The mood shift doesn't coincide with a suddenly brighter economic outlook: The unemployment rate and economic growth haven't changed much in the past three months. A more plausible explanation is that, instead of economic concerns diminishing, worries about politics are rising. And to a large exent, the two spheres of national interest overlap.
Amid headlines about a "fiscal cliff" for the economy, Americans may be concluding that their own job prospects and pocketbook health depend in significant ways on policies being determined in Washington – a place that seems to know a lot more about bickering than about grand bargains to achieve fiscal security.
Note that the Gallup survey was conducted Jan. 7-10, a few days after the White House and Congress reached a deal that averted steep tax hikes this year, but that failed to set a longer-term course toward stabilizing the national debt. The fiscal negotiations may have affected the Gallup results by underscoring a range of simmering worries in public thought, including disatisfaction with Congress, the prospect that rising debt will restrict the nation's future prosperity or force cuts in popular programs like Medicare, or concern about future stalemates in Washington over important fiscal matters.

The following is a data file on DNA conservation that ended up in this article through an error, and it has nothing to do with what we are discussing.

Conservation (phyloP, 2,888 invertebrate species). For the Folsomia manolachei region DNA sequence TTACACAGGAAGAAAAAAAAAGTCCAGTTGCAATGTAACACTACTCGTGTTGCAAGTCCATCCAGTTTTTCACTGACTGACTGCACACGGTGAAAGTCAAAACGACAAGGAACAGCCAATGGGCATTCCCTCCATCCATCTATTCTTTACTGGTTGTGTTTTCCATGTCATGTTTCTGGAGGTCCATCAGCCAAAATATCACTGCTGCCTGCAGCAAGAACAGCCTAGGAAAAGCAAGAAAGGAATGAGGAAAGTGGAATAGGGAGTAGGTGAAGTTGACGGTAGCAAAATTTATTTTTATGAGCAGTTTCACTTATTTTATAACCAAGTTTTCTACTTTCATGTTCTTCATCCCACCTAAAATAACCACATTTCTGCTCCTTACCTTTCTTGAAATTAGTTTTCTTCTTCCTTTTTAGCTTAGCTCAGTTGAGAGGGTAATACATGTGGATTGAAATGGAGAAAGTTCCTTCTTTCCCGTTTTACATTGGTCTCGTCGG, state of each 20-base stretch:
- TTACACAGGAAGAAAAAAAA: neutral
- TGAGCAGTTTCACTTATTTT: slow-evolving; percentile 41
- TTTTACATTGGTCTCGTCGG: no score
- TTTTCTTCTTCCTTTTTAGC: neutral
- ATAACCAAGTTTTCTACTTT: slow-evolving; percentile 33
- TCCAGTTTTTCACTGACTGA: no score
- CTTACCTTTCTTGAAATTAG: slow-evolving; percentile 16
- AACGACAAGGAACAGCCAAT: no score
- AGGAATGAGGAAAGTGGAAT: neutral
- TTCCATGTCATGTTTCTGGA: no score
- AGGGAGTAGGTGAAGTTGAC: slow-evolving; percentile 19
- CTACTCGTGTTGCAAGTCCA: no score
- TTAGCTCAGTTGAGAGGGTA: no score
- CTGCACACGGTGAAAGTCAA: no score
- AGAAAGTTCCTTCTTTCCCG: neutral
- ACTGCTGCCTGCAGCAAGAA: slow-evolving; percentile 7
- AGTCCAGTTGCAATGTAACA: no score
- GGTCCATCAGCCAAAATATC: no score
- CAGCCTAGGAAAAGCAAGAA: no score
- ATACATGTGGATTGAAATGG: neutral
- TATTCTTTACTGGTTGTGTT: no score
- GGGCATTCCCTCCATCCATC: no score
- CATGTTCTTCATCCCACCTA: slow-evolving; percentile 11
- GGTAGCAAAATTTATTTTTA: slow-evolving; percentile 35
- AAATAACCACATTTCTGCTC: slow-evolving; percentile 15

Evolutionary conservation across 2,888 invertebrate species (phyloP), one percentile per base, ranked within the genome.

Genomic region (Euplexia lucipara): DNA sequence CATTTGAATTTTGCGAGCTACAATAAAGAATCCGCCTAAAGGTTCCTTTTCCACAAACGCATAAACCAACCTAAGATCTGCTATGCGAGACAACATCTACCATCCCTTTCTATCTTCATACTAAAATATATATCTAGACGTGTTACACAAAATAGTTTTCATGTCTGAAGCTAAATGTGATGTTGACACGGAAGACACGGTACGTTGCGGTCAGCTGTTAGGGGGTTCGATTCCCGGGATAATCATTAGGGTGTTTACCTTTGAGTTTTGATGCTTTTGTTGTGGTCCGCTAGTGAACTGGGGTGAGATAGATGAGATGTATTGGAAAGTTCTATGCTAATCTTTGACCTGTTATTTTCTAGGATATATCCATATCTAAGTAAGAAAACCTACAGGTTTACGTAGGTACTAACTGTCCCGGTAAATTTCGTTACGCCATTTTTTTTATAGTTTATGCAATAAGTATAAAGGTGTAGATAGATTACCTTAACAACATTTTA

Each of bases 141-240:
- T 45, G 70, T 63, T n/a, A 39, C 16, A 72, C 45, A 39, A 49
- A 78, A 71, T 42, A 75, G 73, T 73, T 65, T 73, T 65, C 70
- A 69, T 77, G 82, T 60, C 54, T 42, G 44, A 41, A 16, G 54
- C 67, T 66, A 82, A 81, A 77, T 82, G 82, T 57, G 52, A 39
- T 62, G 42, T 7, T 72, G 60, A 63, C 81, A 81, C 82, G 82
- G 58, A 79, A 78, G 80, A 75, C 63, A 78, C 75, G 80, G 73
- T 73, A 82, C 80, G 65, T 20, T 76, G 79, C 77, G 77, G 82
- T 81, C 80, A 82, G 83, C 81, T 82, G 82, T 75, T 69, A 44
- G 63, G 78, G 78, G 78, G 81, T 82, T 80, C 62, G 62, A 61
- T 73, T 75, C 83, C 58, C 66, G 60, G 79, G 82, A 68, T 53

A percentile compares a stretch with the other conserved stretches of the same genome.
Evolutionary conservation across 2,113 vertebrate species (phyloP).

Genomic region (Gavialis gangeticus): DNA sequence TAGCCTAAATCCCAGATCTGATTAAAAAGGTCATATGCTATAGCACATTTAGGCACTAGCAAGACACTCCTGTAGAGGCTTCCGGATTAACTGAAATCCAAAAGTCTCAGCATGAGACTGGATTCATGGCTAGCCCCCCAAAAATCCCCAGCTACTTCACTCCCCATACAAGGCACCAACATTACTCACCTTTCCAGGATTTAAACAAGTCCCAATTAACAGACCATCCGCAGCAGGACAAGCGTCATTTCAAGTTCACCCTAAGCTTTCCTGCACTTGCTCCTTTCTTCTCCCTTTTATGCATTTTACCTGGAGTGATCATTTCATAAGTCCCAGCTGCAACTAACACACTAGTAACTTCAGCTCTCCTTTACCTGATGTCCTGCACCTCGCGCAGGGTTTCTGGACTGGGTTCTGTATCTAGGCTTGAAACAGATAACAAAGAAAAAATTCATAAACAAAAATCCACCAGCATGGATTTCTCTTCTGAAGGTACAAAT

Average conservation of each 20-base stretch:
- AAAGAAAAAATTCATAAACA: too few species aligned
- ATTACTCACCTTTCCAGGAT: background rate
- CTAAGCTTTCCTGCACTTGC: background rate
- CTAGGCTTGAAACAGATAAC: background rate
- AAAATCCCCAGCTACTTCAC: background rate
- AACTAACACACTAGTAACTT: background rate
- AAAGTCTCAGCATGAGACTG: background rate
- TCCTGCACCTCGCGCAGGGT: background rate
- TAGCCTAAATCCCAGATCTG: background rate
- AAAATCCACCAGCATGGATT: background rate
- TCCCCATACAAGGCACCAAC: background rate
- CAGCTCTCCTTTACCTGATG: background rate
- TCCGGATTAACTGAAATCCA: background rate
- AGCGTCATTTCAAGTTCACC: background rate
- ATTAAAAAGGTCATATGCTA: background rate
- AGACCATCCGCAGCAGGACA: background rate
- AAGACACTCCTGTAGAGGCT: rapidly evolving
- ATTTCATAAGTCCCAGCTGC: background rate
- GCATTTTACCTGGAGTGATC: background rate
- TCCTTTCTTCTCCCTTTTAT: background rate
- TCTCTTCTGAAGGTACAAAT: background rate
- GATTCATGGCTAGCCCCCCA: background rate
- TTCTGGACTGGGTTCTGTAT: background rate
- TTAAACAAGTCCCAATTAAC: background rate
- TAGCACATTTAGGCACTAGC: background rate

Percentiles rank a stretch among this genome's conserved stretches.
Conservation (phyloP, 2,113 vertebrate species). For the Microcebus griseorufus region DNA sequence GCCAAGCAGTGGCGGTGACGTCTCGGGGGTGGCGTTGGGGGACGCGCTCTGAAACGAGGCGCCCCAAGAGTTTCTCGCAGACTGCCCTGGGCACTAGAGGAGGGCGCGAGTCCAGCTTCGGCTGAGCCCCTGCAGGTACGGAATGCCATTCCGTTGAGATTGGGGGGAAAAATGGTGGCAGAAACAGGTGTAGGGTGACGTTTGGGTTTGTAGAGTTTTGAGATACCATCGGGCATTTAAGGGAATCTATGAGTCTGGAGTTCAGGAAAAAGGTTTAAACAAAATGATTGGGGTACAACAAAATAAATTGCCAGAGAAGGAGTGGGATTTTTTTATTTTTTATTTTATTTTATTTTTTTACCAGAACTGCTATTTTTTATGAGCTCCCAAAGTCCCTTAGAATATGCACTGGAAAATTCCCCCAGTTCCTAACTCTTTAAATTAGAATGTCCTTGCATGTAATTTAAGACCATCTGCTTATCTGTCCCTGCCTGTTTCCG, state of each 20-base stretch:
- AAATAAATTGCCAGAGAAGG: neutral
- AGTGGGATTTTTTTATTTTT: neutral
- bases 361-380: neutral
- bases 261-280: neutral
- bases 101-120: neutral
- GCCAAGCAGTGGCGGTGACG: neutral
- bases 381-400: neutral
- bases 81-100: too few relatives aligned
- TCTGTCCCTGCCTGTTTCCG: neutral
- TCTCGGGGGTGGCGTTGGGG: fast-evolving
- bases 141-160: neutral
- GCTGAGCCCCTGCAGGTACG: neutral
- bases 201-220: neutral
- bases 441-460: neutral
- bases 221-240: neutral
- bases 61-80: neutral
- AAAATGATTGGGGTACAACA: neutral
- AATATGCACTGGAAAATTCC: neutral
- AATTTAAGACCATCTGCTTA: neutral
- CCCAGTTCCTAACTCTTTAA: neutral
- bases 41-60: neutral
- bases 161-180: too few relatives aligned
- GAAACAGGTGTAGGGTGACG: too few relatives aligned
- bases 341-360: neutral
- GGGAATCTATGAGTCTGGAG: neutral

A Pew Research Center poll in December found, for example, that 74 percent of Americans say a combination of tax increases and spending cuts in "major programs" would be the best way to reduce federal deficits. OK, public opinion polls don't reveal any groundswell for entitlement cuts or middle-class tax hikes. But this middle-ground view stands in contrast to the prevalent sound bites emanating from Washington, where Republicans lean heavily against tax hikes while many Democrats resist entitlement restructuring (though President Obama himself has left that door ajar).